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Shaking up expectations for pension benefits

Ted Ballachine wrote me about his website Pension360 pointing me to a recent attempt at visualizing pension benefits in various retirement systems in the state of Illinois. The link to the blog post is here.

One of the things they did right is to start with an extended guide to reading the chart. This type of thing should be done more often. Here is the top part of this section.

Pension36_explained

It turns out that the reading guide is vital for this visualization! The reason is that they made some decisions that shake up our expectations.

For example, darker colors usually mean more but here they mean less.

Similarly, a person's service increases as you go down the vertical axis, not up.

I have recommended that they switch those since there doesn't seem to be a strong reason to change those conventions.

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This display facilitates comparing the structure of different retirement systems. For example, I have placed next to each other the images for the Illinois Teacher's Retirement System (blue), and the Chicago Teacher's Pension Fund (black).

  Chi_il_pension360

It is immediately clear that the Chicago system is miserly. The light gray parts extend only to half of the width compared to the blue cells in the top chart. The fact that the annual payout grows somewhat linearly as the years of service increase makes sense.

What doesn't make sense to me, in the blue chart, is the extreme variance in the annual payout for the beneficiary with "average" tenure of about 35 years. If you look at all of the charts, there are several examples of retirement systems in which employees with similar tenure have payouts that differ by an order of magnitude. Can someone explain that?

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One consideration for those who make heatmaps using conditional formatting in Excel.

These charts code the count of people in the shades of colors. The reference population is the entire table. This is actually not the only way to code the data. This way of coding it prevents us from understanding the "sparsely populated" regions of the heatmap.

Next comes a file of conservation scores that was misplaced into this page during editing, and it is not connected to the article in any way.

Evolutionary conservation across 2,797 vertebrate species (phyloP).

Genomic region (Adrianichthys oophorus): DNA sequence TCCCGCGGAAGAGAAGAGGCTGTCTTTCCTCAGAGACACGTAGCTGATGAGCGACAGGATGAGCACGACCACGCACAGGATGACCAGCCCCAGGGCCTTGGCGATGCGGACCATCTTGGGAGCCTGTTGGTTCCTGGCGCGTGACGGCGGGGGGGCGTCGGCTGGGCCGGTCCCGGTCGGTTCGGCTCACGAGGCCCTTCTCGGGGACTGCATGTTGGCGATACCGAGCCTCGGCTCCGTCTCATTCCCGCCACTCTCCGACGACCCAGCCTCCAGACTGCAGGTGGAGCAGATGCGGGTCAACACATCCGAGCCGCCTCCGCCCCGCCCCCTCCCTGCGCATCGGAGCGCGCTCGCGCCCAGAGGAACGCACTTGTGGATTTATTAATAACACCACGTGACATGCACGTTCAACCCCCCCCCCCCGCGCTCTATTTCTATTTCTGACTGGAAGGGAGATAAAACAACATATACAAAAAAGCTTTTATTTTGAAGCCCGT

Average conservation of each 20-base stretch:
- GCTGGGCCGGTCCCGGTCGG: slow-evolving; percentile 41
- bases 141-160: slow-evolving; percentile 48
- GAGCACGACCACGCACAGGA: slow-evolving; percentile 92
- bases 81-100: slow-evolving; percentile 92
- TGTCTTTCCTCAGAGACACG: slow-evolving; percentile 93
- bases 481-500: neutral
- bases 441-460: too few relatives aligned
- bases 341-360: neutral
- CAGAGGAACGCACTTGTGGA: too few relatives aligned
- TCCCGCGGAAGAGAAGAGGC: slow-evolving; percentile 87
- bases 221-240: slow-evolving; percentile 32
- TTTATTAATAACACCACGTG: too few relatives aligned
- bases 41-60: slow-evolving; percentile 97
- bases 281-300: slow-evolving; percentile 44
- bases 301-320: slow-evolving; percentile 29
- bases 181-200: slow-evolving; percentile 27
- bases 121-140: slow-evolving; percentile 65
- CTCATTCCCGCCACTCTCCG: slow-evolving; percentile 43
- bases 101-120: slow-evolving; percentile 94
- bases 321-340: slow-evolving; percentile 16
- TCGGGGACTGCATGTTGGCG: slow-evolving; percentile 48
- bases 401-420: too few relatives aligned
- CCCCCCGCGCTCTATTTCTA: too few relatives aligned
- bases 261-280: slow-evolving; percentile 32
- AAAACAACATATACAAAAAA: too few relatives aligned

Look at any of the pension charts. Darkness reigns at the bottom of each one, in the rows for people with 50 or 60 years of service. This is because there are few such employees (relative to the total population). An alternative is to color code each row separately. Then you have surfaced the distribution of benefits within each tenure group. (The trade-off is the revised chart no longer tells the reader how service years are distributed.)

Excel's conditional formatting procedure is terrible. It does not remember how you code the colors. It is almost guaranteed that the next time you go back and look at your heatmap, you can't recall whether you did this row by row, column by column, or the entire table at once. And if you coded it cell by cell, my condolences.

Comments

perfectlyGoodInk

"What doesn't make sense to me, in the blue chart, is the extreme variance in the annual payout for the beneficiary with "average" tenure of about 35 years. If you look at all of the charts, there are several examples of retirement systems in which employees with similar tenure have payouts that differ by an order of magnitude. Can someone explain that?"

I can only guess that 35 years is about how long it takes to get promoted as far as possible in the system, and so this is where the range is maximized.

Ken

I would also switch x and y axes.

The peak at 35 years service would correspond to late fifties, early sixties, at which point if someone has enough pension they retire. If I could get $200,000+/year I would retire now. Those that stay on are staying on purely because they don't get enough to retire.

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